Represent It is one of the activities that we do this for. For Represent It, we show the students a number, then ask them to think of as many ways as they can to represent that number. We typically give students a minute or two to brainstorm their ideas prior to partner sharing, then sharing aloud.
For example, give the number 12 and ask students to represent it in as many ways as they can. You will get answers like:
10 + 2
5 + 5 + 2
13 – 1
(2 x 5) + 2
But….you don’t have to limit students to writing equations or expressions. Allow students to share their ideas in a variety of ways such as…
Again, the possibilities are endless here. What is great about this number talk is that it encourages students to be extremely flexible in their thinking as they work to discover multiple possibilities. So. Much. Fun!
4. Equal to What
Equal to What is a favorite activity in our classrooms. While it’s simple to implement, you will get some great conversations going in your classroom.
For this activity simply write an equation with numbers missing on one side of the equation. Ask your students to figure out what numbers could go into the vacant lines to make the equation true. Challenge your students to come up with more than one way to make the equation true. This will really help your students with truly understanding the meaning of the equal sign.
5. Numberless Word Problems
A numberless word problem is a story problem that is presented without numbers so that students can focus solely on what information they need to solve the problem and what, exactly, students are being asked to solve. Use of this strategy stops students from randomly applying meaningless operations using the numbers they see in a word problem.
Here is an example of a numberless word problem.
Brad had some marbles.
He gave some to his brother.
How many marbles does Brad have now?
After you present such a problem to your students, the number talk might go something like this.
Teacher: Who can tell me how many marbles Brad has now?
Student: We can’t answer that question. We don’t have enough information.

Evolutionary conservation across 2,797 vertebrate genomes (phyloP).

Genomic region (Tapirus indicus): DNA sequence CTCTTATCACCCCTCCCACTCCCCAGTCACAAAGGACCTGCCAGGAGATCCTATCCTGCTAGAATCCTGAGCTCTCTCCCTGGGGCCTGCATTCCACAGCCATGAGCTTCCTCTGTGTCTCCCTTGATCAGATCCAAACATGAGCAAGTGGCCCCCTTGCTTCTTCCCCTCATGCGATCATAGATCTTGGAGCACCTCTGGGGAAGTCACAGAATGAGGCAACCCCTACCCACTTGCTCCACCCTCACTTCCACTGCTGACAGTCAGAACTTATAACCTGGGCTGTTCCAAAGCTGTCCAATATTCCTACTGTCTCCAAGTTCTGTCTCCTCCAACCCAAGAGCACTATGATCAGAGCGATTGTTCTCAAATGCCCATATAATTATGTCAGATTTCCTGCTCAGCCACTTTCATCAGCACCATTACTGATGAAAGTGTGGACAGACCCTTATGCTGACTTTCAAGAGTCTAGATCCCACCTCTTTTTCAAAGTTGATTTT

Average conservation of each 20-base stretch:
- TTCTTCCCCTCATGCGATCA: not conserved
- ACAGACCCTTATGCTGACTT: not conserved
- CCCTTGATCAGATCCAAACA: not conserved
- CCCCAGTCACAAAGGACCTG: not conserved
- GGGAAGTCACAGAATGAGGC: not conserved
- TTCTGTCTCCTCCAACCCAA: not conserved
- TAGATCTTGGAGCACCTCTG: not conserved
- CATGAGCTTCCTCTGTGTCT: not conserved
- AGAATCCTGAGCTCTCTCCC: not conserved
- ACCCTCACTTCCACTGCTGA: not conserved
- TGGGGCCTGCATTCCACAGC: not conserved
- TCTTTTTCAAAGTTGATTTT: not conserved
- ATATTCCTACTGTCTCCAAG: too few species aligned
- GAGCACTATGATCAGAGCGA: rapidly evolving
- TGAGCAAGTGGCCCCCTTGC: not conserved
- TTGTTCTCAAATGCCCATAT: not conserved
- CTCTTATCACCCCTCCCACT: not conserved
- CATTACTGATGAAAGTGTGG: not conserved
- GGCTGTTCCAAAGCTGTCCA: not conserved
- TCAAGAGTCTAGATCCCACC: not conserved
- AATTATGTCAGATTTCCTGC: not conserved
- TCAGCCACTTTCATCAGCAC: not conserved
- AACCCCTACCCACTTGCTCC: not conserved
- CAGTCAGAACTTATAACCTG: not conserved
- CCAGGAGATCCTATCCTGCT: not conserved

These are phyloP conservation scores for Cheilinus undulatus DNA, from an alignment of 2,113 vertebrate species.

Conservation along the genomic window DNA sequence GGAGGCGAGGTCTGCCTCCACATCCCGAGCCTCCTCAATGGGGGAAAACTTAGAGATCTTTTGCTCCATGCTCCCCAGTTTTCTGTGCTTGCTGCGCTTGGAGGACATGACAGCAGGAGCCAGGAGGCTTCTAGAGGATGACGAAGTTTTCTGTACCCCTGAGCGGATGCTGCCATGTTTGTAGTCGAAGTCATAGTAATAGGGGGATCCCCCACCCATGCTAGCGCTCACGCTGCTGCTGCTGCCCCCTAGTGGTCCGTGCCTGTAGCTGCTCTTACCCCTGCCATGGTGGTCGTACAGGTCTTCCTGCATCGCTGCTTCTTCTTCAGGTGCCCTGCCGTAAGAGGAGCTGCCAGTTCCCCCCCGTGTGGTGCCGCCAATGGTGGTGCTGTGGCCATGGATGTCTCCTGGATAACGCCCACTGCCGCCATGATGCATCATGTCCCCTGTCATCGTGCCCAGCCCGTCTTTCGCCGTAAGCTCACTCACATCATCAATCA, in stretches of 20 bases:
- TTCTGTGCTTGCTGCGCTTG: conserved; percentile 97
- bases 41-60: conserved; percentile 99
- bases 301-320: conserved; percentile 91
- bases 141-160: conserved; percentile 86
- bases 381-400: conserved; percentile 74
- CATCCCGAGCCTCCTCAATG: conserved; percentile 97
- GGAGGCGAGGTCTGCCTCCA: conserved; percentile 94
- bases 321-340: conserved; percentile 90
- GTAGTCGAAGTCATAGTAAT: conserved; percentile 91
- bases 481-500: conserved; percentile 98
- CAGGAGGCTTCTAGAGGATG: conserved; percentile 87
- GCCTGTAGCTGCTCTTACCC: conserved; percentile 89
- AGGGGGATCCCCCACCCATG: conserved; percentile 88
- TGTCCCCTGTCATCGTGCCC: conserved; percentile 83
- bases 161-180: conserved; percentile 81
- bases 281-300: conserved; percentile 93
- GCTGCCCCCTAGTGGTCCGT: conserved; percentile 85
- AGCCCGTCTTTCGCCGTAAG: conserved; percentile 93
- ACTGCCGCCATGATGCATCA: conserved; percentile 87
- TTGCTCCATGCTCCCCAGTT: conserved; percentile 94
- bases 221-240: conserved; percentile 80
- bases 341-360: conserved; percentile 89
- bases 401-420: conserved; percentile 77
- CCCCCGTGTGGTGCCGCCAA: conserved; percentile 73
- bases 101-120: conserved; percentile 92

Teacher: Hmmm…. You’re right. Think about what information you need to figure out that answer. Put a thumb up when you have an answer. Turn and tell your partner what you think. (Allow time for students to share their ideas.)
Teacher: Seth, what information do you need in order to answer the question?
Seth: We need to know how many marbles Brad had in the beginning and how many marbles he gave to his brother?
Seth: Because we are trying to figure out how many marbles Brad has left. He had some in the beginning, then he gave some to his brother.
Teacher: Will the answer to this question be greater or less than the original number of Marbles that Brad had? Put a thumb up when you have an answer. Turn and tell your partner your answer and why.
Kenzie: I think the answer will be less because Brad gave some marbles away.
Look at all the thinking that has taken place before students have numbers to manipulate. Now, instead of several of your students randomly adding the numbers in the word problem together (maybe this isn’t an epidemic in your classroom, but it used to be in ours), they are thoughtfully processing the problem and working to answer the question. It is at this point that you apply numbers to the problem. For example:
Brad had 18 marbles.
He gave 9 to his brother.
How many marbles does Brad have now?
Teacher: Put your thumb up when you have an answer. Turn and tell your partner how many marbles Brad has now, and how you figured out the answer.
Call on individual students to share their thinking with the class. You may have students who have incorrect answers, and that’s okay because you will be processing through “how” they got their answer. Oftentimes students correct their own thinking as they process. It is important that you ask students “how” they figured out the answer so student can learn to clearly communicate their thinking and students can learn effective strategies from one another.
There you go!
If you are in a rut with number talks, or have not yet given them a try, we encourage you to try these activities this week.
You will be amazed as you watch your learners grow in their mathematical thinking.
We also offer these Number Talks Yearlong Bundles on Teachers Pay Teachers. Click here to check them out!
Thank you for stopping by.
We’d love to hear from you! What are some of your favorite number talk activities?
Cindy of Primary Bliss Teaching